I'm also not a big fan rate of perceived effort. If you feel that an identical session, say a few weeks previous, was a certain RPE then you can start to convince yourself that something is wrong if it didn't match or feel easier.Boomer wrote: ↑June 9th, 2019, 11:40 amI’m not very good with perceived effort which is all over the place with me so I find HR monitors useful as an objective measure of how I’m doing. For example an easy 10k 6 months ago at 2:10 was 65% MHR this week it was at 80% MHR (No surprise due to my lack of erging during the winter hockey season). From the notes in my log they felt the same but my HR said my cardiovascular system thought they were markedly different.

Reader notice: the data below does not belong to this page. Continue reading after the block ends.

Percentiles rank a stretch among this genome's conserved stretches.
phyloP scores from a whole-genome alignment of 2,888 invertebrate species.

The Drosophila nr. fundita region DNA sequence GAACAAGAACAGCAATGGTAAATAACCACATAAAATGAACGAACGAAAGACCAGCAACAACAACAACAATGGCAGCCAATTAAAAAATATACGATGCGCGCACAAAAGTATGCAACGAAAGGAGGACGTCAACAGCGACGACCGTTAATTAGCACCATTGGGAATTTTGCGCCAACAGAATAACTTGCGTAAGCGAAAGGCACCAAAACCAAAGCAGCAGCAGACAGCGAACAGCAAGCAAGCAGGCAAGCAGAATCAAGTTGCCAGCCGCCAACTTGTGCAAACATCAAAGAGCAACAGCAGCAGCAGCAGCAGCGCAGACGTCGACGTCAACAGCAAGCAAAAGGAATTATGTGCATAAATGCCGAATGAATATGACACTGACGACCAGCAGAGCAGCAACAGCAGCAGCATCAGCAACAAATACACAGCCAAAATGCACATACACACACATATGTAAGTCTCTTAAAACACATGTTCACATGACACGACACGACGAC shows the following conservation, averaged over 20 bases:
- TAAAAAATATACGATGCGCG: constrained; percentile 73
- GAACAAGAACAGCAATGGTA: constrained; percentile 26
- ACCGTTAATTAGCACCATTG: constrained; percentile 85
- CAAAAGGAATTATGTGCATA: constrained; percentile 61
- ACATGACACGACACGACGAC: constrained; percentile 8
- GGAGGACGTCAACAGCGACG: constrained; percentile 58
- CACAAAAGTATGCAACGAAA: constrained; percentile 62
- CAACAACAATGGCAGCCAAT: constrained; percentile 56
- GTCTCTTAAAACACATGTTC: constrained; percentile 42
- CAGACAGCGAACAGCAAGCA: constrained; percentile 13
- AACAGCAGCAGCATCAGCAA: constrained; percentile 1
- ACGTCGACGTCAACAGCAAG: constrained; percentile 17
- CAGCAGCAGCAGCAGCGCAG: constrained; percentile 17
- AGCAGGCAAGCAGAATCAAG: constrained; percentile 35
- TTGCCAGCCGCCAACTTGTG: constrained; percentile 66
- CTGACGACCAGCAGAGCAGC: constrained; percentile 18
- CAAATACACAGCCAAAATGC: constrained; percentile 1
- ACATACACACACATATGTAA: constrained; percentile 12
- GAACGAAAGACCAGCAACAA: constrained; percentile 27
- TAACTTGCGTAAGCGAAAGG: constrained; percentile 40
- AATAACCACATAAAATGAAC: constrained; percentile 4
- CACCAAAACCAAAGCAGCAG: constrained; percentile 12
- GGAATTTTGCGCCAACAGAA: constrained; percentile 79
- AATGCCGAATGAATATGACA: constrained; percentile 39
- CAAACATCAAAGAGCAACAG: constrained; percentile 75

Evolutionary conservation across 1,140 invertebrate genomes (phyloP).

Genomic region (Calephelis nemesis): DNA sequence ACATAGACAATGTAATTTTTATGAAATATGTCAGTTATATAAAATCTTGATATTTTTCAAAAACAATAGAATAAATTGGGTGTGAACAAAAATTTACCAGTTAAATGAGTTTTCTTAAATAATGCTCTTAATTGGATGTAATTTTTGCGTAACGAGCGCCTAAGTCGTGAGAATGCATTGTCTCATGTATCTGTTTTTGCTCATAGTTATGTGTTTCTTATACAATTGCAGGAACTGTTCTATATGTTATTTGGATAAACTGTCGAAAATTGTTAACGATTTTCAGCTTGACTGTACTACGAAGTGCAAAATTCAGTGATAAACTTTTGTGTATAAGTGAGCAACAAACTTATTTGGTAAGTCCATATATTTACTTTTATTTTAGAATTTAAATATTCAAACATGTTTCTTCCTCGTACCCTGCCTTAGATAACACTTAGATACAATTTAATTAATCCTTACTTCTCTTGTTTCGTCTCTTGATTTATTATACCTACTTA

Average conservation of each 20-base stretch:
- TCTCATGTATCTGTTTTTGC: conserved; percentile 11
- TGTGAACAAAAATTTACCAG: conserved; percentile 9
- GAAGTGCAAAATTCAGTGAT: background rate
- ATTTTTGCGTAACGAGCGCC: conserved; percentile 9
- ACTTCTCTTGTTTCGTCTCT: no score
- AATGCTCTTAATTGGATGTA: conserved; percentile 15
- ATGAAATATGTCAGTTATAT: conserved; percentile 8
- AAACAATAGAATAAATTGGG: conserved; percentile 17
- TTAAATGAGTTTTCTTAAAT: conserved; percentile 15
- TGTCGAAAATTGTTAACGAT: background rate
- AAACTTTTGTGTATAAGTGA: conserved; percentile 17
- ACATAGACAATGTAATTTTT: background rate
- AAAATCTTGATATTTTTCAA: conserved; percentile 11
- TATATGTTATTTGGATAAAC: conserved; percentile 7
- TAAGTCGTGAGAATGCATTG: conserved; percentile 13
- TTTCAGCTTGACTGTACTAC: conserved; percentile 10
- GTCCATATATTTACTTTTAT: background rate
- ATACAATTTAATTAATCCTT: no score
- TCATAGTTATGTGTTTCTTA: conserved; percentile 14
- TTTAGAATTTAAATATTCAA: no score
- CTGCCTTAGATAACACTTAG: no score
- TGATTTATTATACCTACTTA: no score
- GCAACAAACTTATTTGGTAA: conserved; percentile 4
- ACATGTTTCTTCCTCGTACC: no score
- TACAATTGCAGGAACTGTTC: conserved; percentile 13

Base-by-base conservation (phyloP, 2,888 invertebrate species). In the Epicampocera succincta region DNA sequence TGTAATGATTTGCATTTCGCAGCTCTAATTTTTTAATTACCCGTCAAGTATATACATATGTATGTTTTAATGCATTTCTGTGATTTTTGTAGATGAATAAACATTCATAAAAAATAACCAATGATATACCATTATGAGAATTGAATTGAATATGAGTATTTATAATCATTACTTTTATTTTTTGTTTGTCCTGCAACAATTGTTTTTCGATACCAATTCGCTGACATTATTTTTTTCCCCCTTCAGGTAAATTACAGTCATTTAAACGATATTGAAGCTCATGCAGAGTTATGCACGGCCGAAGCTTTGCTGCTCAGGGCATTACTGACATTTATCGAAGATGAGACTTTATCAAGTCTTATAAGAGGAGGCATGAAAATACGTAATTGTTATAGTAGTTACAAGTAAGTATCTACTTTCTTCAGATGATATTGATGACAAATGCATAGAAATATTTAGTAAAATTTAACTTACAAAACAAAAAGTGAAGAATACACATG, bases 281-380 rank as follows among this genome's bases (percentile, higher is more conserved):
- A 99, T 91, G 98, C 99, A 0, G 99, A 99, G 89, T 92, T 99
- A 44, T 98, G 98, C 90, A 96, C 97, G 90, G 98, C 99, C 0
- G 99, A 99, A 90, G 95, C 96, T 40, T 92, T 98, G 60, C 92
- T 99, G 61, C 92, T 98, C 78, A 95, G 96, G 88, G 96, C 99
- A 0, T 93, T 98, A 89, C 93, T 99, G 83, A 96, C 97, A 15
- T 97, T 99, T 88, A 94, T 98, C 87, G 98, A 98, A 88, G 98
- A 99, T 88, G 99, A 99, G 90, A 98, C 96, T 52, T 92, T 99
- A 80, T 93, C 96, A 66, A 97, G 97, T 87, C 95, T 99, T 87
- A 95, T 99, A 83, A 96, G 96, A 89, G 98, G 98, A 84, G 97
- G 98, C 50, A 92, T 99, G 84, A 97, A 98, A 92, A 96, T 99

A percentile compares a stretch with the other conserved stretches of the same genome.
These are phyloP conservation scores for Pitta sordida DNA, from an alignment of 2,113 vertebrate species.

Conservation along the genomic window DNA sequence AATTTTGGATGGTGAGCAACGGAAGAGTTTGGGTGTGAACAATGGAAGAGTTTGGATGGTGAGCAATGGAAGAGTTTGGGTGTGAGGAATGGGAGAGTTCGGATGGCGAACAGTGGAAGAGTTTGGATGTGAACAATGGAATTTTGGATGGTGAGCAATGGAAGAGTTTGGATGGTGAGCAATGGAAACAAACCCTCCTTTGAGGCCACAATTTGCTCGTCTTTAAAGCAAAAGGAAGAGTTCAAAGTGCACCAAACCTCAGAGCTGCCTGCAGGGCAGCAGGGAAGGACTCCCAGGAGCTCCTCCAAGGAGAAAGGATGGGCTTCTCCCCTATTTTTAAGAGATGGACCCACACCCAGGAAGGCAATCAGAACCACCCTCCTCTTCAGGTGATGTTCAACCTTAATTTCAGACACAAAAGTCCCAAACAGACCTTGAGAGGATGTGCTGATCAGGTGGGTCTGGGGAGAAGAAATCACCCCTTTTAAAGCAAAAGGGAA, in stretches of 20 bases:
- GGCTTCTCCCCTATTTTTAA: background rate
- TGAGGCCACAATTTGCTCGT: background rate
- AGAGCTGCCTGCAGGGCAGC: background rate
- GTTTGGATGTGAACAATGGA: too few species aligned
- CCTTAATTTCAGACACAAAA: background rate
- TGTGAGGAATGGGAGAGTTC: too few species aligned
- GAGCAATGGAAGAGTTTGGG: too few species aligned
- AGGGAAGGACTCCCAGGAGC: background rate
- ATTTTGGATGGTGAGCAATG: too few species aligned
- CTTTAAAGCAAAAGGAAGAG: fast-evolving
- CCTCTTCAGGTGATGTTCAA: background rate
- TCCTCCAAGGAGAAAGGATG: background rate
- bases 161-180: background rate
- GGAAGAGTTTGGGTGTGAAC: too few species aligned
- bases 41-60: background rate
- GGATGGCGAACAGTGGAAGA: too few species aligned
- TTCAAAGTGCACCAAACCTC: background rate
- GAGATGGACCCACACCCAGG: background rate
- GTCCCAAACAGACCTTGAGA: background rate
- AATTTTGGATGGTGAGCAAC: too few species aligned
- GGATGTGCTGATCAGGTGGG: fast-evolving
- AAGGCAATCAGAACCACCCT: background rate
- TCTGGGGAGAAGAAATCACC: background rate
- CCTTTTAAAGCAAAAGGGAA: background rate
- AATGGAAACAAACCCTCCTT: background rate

The human brain is hard wired to want to see progress and achievements for hard work so it can be demotivating if this happens, rather than just accepting it as a bad day for whatever reason.
If you want to see progress the HR monitor is a lot more reliable and useful than RPE in my opinion but I only value it for the long slow steady sessions